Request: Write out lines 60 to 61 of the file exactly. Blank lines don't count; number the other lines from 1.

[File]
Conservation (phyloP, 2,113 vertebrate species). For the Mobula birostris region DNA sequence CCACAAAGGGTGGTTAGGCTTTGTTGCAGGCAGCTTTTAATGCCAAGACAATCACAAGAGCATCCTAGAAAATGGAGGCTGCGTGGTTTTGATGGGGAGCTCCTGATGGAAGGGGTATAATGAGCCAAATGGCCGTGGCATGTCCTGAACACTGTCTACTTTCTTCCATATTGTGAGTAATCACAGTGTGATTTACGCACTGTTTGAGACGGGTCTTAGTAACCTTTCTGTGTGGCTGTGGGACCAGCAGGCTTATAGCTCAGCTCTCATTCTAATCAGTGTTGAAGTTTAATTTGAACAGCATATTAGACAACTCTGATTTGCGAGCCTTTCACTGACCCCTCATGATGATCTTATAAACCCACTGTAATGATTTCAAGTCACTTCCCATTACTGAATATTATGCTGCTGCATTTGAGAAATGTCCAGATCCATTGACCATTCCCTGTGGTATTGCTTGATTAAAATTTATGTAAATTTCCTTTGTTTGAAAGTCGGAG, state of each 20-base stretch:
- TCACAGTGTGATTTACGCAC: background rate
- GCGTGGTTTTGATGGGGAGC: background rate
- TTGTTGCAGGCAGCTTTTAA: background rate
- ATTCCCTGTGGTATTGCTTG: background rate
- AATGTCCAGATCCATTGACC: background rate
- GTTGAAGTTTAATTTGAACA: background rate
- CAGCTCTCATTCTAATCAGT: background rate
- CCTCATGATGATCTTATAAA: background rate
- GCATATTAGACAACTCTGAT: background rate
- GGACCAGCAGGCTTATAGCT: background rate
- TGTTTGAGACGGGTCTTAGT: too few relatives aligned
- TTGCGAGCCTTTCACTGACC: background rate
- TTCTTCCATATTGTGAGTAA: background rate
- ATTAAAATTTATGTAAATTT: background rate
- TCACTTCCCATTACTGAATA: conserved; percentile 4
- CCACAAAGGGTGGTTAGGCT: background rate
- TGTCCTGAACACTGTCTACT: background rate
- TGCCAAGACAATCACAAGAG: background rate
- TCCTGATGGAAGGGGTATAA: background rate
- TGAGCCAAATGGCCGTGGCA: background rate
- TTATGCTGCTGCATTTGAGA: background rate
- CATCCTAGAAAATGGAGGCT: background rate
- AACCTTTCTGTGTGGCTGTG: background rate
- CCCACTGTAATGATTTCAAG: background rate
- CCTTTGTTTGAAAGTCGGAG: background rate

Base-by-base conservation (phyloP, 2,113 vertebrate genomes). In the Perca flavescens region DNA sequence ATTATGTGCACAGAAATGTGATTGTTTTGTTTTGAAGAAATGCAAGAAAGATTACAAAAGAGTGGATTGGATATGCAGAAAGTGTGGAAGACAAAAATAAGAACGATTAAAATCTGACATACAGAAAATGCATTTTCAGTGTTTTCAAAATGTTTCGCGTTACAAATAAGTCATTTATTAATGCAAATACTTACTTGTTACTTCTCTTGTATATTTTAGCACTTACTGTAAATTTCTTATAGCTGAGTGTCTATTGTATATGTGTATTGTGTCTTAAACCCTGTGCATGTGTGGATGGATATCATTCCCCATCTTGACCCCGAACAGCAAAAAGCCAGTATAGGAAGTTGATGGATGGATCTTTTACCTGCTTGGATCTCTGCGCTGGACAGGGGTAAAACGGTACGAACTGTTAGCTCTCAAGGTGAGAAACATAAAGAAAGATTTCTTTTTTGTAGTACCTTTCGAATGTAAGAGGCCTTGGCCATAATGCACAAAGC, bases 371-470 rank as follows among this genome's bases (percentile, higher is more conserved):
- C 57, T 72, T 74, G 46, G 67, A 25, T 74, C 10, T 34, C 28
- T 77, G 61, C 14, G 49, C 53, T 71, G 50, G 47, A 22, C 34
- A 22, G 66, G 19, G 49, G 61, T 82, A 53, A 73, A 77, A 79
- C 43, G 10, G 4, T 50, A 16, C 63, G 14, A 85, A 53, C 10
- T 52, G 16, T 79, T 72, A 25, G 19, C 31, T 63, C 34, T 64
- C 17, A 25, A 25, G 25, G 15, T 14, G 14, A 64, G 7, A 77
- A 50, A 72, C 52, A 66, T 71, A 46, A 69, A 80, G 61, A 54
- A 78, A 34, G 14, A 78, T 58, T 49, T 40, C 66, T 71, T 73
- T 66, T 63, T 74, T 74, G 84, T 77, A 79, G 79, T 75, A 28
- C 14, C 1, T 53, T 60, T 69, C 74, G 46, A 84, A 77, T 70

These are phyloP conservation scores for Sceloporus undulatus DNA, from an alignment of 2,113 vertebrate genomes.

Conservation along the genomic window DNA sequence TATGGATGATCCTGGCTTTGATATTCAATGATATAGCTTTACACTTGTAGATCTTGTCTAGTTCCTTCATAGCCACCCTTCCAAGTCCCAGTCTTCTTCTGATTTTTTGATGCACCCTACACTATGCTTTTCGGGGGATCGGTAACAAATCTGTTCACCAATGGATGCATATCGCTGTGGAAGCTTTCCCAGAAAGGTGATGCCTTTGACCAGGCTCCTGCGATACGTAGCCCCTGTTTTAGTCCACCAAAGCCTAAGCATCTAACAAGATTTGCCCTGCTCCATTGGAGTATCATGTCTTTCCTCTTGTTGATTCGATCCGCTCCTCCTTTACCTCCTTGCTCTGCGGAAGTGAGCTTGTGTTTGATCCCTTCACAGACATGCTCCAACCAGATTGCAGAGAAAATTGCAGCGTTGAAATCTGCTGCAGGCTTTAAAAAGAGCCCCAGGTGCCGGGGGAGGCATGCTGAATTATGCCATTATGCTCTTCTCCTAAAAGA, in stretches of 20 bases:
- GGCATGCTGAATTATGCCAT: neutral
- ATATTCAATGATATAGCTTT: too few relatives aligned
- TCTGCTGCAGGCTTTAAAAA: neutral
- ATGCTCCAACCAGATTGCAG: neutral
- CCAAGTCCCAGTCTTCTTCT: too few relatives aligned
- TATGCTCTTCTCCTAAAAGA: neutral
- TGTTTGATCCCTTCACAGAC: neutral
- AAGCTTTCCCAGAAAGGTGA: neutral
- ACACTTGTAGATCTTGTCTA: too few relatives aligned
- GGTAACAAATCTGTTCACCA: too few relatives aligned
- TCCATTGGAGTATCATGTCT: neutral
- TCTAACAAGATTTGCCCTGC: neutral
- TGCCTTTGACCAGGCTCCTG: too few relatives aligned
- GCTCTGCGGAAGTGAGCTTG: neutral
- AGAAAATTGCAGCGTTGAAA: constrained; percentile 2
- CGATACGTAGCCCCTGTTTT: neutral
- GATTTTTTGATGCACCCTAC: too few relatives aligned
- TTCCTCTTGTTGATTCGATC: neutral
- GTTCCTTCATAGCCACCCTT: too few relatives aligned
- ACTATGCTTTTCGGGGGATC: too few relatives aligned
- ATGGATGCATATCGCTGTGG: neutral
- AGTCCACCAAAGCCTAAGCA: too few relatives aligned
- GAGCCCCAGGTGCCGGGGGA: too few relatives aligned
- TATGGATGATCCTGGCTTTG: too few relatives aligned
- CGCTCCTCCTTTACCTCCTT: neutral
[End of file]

- ATGGATGCATATCGCTGTGG: neutral
- AGTCCACCAAAGCCTAAGCA: too few relatives aligned